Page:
Services like these will be composed of many discrete services (e.g. storage, monitoring, security, metering) and will in turn be components in even more complex applications. Some will be delivered by third parties and some, either for strategic reasons or out of necessity, will be developed in-house. The provenance is less important than the architecture – Murray wrote that services should be viewed as modular “building blocks that can be reconfigured as needed to address the changing competitive landscape.”
APIs can help
While much of this might seem second nature to today’s nimble startups, the composable enterprise model represents a profound shift from the siloed, monolithic architecture that characterizes both traditional enterprise apps, as well as the large enterprise IT organizations that produce them. Being an “agile” organization is not enough. Nimble processes on top of ponderous, bespoke infrastructure will not be enough. It’s still just lipstick on a pig.
Interestingly, and particularly in light of his assertion that the cloud plays a prominent role as “an architectural blueprint for developing a new generation of loosely coupled, highly resilient, and scalable systems,” Murray makes no mention of APIs in his blog. The recent explosive growth in public APIs, along with a lively debate as to their role in enterprise strategy, underscore just how essential APIs are to the composable enterprise model.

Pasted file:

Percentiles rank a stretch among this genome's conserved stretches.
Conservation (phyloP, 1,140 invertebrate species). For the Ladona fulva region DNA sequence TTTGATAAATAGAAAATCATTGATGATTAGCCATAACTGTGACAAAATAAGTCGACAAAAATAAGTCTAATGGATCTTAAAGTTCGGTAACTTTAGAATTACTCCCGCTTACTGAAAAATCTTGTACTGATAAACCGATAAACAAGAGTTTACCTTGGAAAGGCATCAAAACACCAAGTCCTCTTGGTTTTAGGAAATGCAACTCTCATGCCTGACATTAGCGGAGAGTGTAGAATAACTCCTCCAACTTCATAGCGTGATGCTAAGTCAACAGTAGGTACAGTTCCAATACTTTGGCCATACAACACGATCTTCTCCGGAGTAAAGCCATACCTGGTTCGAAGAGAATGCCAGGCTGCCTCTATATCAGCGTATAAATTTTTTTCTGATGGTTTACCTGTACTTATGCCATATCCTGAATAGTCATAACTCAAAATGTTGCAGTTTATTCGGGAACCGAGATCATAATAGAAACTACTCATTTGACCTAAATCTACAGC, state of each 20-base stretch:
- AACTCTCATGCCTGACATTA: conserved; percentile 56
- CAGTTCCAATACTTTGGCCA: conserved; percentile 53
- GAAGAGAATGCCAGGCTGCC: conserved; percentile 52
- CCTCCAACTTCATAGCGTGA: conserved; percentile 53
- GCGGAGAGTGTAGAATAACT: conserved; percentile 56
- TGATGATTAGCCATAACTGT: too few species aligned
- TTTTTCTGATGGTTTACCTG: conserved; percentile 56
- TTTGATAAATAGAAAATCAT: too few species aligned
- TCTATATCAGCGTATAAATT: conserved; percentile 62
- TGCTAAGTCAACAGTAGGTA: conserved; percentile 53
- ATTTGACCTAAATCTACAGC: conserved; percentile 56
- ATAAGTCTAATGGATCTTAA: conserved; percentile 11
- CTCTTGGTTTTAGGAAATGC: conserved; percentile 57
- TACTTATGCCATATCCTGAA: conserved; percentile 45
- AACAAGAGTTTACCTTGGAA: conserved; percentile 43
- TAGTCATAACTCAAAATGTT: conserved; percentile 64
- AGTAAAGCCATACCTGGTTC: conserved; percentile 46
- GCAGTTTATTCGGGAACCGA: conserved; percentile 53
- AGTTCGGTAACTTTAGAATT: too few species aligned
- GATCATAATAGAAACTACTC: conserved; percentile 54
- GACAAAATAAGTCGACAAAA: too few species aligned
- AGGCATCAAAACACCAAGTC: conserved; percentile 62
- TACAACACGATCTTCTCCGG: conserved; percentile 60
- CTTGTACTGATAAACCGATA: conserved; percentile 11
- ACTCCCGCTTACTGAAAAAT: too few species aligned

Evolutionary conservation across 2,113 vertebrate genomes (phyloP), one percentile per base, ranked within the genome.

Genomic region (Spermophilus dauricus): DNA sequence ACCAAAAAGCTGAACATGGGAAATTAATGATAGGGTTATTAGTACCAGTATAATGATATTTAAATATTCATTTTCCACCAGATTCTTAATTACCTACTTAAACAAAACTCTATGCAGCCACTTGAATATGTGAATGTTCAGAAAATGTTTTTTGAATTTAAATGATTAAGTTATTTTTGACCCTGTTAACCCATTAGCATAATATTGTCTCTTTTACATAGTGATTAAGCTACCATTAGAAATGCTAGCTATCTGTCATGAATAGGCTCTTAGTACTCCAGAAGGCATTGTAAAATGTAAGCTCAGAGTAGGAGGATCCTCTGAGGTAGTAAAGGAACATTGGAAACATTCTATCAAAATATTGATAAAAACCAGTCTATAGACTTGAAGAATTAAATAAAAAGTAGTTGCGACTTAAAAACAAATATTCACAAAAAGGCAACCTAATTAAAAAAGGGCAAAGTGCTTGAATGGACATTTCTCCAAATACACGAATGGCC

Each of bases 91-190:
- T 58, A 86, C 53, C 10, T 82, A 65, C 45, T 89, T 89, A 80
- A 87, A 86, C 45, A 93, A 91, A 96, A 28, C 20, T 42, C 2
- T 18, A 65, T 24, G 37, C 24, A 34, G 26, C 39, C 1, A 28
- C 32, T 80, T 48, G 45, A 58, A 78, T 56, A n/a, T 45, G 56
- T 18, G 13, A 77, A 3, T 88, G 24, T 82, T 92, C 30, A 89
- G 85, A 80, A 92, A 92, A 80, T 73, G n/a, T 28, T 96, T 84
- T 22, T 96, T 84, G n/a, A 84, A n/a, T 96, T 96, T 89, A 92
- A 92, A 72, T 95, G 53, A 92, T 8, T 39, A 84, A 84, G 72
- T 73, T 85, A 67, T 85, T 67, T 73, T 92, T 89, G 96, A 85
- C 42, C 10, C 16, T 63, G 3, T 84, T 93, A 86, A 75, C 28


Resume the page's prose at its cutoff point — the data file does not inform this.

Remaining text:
There is really no other way to quickly integrate loosely coupled services other than through standardized, easily apprehended, programmatic interfaces. In fact, the API may be the most important aspect of any modular service. Poorly executed, or even just poorly documented APIs, tend to take longer to integrate, thus leading to buggier integrations, defeating one of the principle benefits of the composable enterprise model in the first place.
Bottom-up or top-down change?
The absence of a discussion of APIs might seem puzzling until one considers a key component of Murray’s argument – that this transformation to a composable enterprise must be driven from above, by enlightened management. From his vantage point, APIs probably matter about as much as which text editor developers use. According to Murray: “Change of this magnitude requires visionary and forceful top-down leadership. Implementing the Composable Enterprise approach is not going to happen from the bottom-up.”